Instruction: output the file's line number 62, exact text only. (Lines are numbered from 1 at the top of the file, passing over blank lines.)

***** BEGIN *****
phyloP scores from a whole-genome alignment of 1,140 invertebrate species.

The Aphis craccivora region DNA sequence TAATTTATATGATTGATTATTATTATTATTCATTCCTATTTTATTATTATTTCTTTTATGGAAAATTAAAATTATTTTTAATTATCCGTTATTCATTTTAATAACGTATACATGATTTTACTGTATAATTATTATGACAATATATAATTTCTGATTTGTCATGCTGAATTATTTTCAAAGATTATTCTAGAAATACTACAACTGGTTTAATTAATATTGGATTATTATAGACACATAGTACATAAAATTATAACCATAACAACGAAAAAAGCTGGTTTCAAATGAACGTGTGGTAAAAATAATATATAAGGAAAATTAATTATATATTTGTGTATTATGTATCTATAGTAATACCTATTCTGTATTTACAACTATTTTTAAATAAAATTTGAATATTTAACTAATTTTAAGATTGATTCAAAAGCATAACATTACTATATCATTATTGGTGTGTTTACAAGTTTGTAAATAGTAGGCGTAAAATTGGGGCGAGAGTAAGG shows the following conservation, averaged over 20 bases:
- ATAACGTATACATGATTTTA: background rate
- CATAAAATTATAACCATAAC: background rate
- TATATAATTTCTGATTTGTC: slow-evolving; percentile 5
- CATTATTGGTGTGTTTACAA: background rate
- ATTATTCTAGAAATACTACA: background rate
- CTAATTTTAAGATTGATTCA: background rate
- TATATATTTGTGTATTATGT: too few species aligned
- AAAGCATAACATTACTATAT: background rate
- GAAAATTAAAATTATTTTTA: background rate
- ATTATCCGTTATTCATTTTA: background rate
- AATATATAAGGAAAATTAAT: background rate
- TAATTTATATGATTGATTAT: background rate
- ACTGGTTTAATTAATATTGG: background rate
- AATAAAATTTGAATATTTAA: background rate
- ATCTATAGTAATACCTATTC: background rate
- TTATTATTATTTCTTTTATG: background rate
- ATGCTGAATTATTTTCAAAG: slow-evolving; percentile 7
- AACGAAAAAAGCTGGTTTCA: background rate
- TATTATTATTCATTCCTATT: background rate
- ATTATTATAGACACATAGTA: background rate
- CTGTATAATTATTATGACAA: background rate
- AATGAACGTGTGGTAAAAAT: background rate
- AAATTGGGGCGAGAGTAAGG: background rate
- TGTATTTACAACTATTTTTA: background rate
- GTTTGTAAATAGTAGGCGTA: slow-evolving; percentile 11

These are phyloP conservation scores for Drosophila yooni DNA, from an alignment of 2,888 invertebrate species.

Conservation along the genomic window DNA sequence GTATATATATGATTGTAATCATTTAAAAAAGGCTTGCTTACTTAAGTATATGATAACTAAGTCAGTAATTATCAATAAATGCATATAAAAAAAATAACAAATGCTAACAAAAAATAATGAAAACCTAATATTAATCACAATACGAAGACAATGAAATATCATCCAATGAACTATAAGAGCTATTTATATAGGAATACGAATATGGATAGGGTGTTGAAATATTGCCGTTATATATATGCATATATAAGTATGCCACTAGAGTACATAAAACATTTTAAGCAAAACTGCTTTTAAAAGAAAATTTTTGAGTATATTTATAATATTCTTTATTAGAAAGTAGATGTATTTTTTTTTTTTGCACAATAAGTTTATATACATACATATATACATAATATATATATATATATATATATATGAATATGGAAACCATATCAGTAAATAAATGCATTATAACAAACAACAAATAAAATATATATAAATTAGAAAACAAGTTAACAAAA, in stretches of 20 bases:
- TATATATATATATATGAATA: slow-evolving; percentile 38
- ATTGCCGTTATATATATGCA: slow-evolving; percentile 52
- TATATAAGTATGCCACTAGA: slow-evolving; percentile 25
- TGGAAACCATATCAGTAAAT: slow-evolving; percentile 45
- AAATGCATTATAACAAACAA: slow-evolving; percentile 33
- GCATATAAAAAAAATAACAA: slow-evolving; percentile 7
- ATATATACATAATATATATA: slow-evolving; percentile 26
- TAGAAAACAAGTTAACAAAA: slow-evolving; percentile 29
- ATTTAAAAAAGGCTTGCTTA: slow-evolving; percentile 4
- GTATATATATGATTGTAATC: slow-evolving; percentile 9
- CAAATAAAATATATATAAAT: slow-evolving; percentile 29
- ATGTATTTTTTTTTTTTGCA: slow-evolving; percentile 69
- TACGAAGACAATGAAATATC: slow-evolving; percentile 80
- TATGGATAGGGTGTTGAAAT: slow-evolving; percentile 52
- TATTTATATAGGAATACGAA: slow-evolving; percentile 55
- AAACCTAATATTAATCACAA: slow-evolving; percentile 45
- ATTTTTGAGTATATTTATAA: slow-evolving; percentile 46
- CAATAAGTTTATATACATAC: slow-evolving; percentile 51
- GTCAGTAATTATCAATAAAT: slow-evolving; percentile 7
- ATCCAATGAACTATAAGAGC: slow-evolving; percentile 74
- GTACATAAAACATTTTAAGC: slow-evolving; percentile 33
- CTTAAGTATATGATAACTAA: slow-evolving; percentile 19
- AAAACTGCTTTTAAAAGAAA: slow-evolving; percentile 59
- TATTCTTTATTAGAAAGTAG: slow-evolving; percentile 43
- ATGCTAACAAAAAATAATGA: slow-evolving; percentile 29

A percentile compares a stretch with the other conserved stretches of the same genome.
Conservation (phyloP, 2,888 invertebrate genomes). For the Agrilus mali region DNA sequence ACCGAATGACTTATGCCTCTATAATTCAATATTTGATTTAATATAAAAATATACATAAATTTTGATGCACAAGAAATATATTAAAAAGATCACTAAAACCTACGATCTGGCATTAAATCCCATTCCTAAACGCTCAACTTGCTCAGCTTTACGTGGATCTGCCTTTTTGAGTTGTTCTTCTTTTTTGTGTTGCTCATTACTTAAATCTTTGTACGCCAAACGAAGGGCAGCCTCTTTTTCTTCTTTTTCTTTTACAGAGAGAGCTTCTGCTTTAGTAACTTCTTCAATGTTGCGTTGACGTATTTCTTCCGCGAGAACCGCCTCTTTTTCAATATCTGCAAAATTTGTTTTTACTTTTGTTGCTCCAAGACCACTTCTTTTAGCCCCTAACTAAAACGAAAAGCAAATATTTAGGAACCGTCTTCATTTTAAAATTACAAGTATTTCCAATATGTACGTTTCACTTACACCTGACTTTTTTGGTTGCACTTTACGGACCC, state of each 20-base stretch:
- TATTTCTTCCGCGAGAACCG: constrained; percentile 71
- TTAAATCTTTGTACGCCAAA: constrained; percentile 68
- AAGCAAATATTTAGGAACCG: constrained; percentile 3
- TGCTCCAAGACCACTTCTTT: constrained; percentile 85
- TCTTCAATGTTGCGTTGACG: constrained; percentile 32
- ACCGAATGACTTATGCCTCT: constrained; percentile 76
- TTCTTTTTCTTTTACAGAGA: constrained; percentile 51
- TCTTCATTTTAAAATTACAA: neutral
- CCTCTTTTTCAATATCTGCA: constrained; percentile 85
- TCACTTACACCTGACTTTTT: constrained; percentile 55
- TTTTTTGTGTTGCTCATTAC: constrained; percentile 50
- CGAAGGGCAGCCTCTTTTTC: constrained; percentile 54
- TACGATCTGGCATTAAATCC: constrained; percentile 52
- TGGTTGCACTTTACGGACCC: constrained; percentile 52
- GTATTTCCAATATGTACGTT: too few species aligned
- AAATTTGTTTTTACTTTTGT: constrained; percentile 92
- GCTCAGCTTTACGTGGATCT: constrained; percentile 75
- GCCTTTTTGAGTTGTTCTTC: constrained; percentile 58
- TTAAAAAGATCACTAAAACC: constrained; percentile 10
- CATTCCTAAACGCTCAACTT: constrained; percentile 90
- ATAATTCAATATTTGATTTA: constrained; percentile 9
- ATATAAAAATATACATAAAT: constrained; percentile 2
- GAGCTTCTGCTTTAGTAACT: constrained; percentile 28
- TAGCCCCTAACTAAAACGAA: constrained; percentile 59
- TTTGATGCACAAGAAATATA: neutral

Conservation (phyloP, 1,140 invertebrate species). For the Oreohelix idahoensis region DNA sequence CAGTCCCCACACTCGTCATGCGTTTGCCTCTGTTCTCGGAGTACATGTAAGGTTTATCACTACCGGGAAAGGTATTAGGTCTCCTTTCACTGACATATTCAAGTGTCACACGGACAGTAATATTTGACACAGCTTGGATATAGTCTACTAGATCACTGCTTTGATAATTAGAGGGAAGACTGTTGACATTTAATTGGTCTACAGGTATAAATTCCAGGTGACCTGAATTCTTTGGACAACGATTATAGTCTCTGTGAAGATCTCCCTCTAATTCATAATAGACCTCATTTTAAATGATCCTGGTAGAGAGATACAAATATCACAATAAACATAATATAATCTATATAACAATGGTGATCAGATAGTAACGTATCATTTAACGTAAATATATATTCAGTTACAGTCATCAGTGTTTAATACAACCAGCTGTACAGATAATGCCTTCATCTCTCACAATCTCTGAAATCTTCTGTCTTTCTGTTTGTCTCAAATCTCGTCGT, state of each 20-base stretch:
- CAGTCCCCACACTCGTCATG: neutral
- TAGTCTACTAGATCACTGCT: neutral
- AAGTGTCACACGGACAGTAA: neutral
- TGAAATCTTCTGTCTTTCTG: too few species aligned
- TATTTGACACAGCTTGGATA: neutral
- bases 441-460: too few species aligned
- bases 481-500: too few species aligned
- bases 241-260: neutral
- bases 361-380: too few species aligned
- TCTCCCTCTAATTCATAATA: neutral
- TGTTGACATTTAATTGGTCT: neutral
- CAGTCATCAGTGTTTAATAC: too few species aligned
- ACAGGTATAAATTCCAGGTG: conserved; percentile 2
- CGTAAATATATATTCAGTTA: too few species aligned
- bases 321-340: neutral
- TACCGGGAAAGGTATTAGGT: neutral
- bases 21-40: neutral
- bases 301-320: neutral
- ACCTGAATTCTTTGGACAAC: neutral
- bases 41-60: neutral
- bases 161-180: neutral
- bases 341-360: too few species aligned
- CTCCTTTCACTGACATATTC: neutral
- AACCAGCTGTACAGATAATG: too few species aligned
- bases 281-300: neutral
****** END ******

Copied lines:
- ACCGAATGACTTATGCCTCT: constrained; percentile 76